– César Infante, researcher at Mexico’s National Institute of Public Health
Cruz, the COMAR worker in Tapachula, said federal agencies recently sent migrants to Tuxtla for psychiatric care in a few severe cases. But for the majority of migrants, their mental health goes unattended.
Darwin Chevez, 30, left home in Nicaragua because of the tumultuous political situation and failing economy. But living in Tapachula was even worse, he said in March. He and his girlfriend spent their nights on a piece of cardboard under a tree in the park, trying to sleep while constantly worrying about being robbed, kidnapped or deported.
At one point, he became depressed when he thought about returning home and realized he couldn’t. He had only 200 pesos left, the equivalent of $10.
Mental health services would have been helpful, Chevez said, but he didn’t hear of any.
“For all the immigrants who arrive in Mexico, it’s hard because they don’t receive any medical care from any institution,” said Chevez, who has since left Tapachula and arrived in California.
Where government response lags, migrant shelters and NGOs long have acted as a safety net. Now, many in Tapachula are adding mental health to their already long list of services.
Fray Matías Human Rights Center, a local nonprofit, has teams of social workers, lawyers and psychologists that work to comprehensively meet each migrant’s needs. At the international organization Jesuit Refugee Services, psychologists run support groups for migrant men, women and adolescents. And at Global Response Management, an international medical NGO, intake workers screen patients and refer them to appropriate mental health services.
Above all, organizations on the ground have adopted a “psychosocial” approach that addresses migrants’ mental health in a culturally competent way, such as through group activities centered on family, community and self-expression.
“How they speak about mental health is revolutionary,” said Santillanes of UC, San Diego, who has studied mental health protocols in shelters in Mexico.
When Mirta arrived in Tapachula three years ago, she had just escaped domestic violence, had left her three children behind in Guatemala and was sleeping in the street, her mental health in ruins.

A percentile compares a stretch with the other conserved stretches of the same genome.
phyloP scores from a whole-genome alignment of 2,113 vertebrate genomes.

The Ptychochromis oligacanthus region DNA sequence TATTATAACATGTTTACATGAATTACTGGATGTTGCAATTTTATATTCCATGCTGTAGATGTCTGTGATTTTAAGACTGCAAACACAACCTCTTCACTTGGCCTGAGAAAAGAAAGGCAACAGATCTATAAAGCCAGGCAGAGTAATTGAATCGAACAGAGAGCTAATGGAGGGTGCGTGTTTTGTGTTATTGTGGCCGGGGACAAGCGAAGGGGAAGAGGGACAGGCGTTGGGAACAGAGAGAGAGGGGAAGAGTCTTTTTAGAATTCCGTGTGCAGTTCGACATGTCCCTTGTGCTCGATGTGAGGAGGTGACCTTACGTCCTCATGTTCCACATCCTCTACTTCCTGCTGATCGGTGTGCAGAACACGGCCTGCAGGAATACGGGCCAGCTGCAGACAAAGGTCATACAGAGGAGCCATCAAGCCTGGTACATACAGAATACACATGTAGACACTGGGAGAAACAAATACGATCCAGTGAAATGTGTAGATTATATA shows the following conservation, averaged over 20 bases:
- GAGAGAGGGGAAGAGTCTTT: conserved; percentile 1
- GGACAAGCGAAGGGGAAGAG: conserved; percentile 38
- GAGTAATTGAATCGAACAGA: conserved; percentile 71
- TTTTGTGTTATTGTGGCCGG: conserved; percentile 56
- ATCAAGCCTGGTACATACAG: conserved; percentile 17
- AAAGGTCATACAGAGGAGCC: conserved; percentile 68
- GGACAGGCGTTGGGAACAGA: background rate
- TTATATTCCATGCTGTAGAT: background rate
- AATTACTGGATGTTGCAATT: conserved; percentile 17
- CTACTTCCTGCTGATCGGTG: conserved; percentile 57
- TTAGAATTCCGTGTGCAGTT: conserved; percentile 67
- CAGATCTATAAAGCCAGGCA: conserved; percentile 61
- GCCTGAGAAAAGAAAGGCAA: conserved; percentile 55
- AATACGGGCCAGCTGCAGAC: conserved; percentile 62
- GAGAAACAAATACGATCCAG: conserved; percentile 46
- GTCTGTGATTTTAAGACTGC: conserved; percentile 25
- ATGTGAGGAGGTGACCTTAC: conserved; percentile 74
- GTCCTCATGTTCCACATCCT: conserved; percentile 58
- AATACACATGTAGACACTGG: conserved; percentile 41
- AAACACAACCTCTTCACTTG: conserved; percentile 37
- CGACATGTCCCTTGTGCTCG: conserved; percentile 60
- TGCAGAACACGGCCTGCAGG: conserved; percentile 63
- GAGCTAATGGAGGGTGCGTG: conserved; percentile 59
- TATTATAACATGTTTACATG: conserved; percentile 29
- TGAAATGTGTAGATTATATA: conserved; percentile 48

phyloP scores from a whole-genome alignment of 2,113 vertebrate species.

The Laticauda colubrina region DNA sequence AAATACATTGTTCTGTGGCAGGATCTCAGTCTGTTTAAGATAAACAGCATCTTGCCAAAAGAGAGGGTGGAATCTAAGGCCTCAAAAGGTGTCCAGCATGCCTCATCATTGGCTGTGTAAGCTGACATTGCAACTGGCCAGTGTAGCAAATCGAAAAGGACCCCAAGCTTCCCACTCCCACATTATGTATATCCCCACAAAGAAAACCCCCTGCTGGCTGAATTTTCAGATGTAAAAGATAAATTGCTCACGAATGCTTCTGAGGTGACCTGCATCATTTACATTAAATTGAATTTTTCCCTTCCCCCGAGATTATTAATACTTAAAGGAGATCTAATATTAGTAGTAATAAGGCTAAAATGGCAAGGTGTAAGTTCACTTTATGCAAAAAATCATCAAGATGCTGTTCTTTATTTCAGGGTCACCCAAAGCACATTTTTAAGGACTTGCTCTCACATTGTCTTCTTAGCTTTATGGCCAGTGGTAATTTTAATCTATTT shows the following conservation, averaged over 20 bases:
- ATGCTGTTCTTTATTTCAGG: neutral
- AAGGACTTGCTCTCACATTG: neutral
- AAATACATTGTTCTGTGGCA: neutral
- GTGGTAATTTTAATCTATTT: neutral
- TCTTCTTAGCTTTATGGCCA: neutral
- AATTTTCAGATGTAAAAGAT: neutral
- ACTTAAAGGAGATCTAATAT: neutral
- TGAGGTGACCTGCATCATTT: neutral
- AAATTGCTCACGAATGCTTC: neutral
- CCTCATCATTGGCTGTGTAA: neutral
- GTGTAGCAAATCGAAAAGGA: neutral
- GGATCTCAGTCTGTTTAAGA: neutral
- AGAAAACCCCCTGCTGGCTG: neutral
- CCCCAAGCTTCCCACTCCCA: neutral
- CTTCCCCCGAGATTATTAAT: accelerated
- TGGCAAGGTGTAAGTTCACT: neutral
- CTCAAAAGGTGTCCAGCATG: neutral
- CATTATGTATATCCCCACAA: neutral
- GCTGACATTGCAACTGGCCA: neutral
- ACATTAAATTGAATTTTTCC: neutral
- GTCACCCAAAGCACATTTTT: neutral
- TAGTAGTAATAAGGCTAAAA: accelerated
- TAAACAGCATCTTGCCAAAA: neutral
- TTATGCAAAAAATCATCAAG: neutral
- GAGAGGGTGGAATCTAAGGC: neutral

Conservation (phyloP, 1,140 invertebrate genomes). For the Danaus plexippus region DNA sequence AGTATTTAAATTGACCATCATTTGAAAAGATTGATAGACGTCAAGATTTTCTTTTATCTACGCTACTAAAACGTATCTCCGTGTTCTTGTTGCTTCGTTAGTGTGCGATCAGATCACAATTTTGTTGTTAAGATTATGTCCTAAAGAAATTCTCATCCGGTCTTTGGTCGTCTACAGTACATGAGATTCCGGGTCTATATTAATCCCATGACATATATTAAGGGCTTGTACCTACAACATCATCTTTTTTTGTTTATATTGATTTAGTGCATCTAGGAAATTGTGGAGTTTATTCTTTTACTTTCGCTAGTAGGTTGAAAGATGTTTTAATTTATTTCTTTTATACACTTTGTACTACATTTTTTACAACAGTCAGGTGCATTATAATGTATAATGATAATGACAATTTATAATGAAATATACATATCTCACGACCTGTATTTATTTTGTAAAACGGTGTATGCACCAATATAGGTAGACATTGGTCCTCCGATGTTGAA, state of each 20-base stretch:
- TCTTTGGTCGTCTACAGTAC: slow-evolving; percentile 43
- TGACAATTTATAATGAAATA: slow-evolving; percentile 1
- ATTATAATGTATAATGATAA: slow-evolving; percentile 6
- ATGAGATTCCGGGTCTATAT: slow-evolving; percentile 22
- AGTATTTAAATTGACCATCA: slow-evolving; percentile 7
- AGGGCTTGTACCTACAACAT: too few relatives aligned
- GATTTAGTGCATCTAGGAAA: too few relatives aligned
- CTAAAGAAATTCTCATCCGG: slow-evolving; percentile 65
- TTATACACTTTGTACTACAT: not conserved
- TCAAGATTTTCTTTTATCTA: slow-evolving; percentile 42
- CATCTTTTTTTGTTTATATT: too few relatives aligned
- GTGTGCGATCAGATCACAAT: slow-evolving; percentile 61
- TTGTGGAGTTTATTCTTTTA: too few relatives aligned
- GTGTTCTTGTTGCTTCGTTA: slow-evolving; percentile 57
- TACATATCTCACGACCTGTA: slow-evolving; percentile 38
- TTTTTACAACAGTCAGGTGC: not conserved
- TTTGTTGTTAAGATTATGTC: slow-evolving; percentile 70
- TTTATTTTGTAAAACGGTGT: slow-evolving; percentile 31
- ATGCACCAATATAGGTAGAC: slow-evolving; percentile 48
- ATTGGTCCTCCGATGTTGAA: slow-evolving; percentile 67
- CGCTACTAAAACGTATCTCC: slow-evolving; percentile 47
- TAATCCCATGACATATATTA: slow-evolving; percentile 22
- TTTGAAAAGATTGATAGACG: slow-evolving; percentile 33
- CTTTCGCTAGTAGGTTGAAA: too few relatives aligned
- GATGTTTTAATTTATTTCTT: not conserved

She soon joined a support group at Jesuit Refugee Services, where twice a week she bonded over food, conversation and such activities as painting and jewelry making with other women who had survived similar experiences.
She could breathe again, said Mirta, whose last name is being withheld for her protection.
“I’m always, always going to be grateful for this service,” she said. “Why? Because it’s changed my life.”
Although such services are essential, they are scarce. Marilú Cárcamo Menéndez, the psychologist who runs the women’s group at Jesuit Refugee Services, said the group has helped about 100 women since its inception in 2019 but hasn’t been able to accommodate everyone who wants to be involved.
For the migrants who can access mental health services, caring for them isn’t always easy, doctors and health care workers said.
Dr. Jorge Eduardo Montesinos Balboa, one of only a handful of psychiatrists in Tapachula, said giving medications can be particularly challenging. For example, antidepressants are supposed to be managed over the course of a year – but with patients who are migrating, there’s often little or no opportunity for follow-up.
“One just barely begins to offer medicine and you put them on a plan for a year, but who knows if they will be able to do that? Who knows what is going to happen?” he said.
It can also be hard on the health care workers themselves who, by working closely with migrants, are susceptible to vicarious trauma.
Laura Benitez, a project manager at Global Response Management, often spends her days taking migrants to the hospital and connecting them with other services. Listening to their stories weighs heavily on her, she said. She recently restarted therapy as a way to protect her well-being.
“I think a lot of people in activist or humanitarian groups, they are so busy helping people, they don’t put their mental health as a priority,” she said.
Despite the challenges in providing care, medical and NGO workers agreed that more resources need to be put toward making sure migrants’ comprehensive needs are met. On top of general mental health services, specialized services are also lacking, Benitez said, such as grief counseling and services for people with intellectual disabilities.
But shelters and NGOs are already stretching their resources thin. In the end, they often are the only line of defense for migrants’ mental health.
“In general, without NGOs here, people would be suffering way more,” Benitez said. “Because government doesn’t do enough.”